CHARLOTTE, N.C. - Mitt Romney may be persona non grata at the Democratic National Convention, but in one corner of Charlotte this week, Democratic delegates heaped praise on him.
At the top of one of Charlotte's skyscrapers, the delegates held a meeting Tuesday titled "Romneycare works." Jim Roosevelt, a Democratic delegate from Massachusetts who is also the CEO of Tufts Health Plan, said organizers picked the title somewhat "facetiously." But Gov. Romney's Massachusetts healthcare reform of 2006 was "important," he said, pointing out that Romney's plan formed a model for President Obama's healthcare reform law. "It wouldn't have happened without him."
At the Republican National Convention, Roosevelt noted, "There was never a mention of Gov. Romney's greatest achievement, which was the healthcare legislation in Massachusetts." He proceeded to list several of Romney's feats in passing the healthcare plan and implementing it.
"Let's not get carried away," said Phil Johnston, another Democratic delegate from Massachusetts and was Massachusetts' secretary of human services under Gov. Michael Dukakis, who also attended Tuesday's meeting.
"We just happened to hit Mitt Romney in his faux progressive stage," Johnston continued. "That lasted about a minute and a half, but it was just at the right time."
Romney's state healthcare reform has become an albatross for the GOP nominee as challenging Obama's healthcare reform has become a central part of his campaign. Romney did not mention it at the Republican convention.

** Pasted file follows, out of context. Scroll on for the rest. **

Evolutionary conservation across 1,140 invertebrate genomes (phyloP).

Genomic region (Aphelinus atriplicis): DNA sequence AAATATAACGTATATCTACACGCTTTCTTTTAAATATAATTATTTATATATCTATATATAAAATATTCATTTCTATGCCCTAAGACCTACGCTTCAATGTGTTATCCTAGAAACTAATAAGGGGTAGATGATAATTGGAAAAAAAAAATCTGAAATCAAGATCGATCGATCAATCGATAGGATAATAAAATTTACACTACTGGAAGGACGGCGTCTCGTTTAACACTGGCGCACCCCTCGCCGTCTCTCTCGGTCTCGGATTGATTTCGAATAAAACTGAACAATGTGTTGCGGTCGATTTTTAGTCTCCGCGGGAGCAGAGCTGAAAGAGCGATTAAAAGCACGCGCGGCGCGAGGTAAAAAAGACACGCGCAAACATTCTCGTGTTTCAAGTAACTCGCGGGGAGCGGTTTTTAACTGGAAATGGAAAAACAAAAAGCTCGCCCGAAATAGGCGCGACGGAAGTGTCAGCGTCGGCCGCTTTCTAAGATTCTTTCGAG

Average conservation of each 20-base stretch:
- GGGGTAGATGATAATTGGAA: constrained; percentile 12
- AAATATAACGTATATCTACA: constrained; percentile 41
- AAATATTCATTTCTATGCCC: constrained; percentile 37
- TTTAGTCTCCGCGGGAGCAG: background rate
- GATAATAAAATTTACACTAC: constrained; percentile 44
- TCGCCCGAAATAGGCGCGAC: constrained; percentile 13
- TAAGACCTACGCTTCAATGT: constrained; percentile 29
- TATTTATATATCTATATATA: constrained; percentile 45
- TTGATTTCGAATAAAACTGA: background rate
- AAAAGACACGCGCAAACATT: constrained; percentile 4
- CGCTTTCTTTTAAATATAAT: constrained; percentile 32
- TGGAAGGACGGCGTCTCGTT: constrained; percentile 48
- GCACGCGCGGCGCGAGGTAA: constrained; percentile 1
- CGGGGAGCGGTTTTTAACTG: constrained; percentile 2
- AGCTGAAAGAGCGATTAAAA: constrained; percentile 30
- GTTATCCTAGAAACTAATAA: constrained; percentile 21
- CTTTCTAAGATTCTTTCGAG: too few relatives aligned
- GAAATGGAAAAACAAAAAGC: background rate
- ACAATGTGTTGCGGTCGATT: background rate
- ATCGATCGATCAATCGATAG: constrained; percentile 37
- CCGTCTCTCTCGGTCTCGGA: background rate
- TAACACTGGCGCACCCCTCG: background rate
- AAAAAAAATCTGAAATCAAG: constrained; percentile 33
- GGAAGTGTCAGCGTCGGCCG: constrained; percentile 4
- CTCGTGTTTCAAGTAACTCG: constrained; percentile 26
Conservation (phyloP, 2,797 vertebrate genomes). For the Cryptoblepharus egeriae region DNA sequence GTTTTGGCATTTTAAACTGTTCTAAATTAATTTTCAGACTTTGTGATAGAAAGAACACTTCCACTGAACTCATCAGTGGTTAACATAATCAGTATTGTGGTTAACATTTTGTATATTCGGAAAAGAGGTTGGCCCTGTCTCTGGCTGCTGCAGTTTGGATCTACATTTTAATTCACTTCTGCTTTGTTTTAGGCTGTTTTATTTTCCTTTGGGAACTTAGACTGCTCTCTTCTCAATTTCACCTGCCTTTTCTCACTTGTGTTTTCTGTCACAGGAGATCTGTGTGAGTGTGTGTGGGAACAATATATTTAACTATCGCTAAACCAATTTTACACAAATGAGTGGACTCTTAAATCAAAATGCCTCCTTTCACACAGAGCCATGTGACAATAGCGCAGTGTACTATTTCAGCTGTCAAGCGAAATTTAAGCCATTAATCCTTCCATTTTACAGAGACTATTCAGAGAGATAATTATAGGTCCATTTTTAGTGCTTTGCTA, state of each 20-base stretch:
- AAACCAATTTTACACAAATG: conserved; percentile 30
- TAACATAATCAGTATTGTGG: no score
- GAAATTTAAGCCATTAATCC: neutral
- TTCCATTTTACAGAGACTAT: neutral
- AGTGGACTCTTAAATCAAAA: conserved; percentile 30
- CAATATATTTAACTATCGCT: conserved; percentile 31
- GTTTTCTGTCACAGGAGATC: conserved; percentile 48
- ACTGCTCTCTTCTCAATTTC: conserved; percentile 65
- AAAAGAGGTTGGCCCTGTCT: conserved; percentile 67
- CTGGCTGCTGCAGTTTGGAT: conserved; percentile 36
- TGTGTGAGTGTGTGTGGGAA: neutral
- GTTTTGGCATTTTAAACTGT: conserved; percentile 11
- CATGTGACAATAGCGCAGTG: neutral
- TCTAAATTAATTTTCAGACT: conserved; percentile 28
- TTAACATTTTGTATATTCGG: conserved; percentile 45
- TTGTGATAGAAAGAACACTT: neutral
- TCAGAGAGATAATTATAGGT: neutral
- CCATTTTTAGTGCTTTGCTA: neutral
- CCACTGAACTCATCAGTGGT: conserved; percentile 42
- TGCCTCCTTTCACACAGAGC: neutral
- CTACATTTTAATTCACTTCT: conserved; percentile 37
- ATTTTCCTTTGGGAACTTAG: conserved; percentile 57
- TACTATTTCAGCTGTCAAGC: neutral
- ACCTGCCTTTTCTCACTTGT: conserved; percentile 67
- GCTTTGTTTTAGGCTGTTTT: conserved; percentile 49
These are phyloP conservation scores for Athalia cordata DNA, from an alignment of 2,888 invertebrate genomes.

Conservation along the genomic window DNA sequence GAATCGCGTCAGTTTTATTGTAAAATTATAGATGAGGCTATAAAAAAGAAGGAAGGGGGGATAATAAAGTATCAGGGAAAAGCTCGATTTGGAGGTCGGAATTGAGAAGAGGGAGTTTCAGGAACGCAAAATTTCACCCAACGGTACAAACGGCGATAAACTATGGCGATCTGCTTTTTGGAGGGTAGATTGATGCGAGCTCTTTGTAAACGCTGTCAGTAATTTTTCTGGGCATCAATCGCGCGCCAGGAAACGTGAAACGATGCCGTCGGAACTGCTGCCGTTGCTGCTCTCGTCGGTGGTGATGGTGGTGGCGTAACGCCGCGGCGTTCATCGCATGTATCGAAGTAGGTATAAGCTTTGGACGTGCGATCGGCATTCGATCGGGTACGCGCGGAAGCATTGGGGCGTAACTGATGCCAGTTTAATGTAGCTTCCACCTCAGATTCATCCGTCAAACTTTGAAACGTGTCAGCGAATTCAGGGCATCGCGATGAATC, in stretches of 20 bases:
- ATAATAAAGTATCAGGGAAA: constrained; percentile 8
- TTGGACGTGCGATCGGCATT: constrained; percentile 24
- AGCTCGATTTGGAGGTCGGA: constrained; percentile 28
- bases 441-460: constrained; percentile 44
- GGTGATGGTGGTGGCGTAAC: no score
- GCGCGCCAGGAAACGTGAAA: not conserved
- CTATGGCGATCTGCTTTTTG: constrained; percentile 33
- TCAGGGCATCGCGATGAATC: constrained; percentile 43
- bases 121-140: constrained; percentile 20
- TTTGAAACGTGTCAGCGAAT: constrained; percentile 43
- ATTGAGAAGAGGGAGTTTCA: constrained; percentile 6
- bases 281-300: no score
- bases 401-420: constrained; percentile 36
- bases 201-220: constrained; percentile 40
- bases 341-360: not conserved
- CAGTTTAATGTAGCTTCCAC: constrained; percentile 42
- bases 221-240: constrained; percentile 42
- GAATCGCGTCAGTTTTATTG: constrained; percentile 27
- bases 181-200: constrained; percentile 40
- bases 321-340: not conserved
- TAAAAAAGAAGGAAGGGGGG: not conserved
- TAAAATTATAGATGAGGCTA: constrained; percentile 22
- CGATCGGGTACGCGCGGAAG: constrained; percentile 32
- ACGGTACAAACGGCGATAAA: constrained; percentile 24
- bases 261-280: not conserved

The current governor of Massachusetts, Democrat Deval Patrick, piled on.
"Gov. Romney, to his great credit, and I say that sincerely, working with a Democratic legislature … came together to invent healthcare reform in Massachusetts," he said. "It's done a lot of good."
Patrick described Romney's official governor's portrait, which includes his wife, Ann, and what Patrick said was the healthcare bill on his desk.
"If the healthcare bill was polling better nationally, he would wrap his arms right around it," he said.
Despite the plaudits, Romney's healthcare reform for Massachusetts has had dubious results. Since health insurance coverage is now a mandate there, 98 percent of residents are officially covered. But insurance premiums and healthcare costs are among the highest in the country.
"I didn't get the job done in Massachusetts and getting the healthcare costs down in this country is something I think we've got to do at the national level," Romney admitted in a primary debate last October.
The Democratic convention's keynote speaker Julian Castro, mayor of San Antonio, also skewered Romney on Tuesday.
"When it comes to expanding access to affordable healthcare, Mitt Romney said …" he waited for the crowd to fill in the blank. "NO!" The crowd shouted back. And in a perfect comedic pause, Mayor Castro said, "Actually … Mitt Romney said, 'Yes.' And now he says, 'No.'"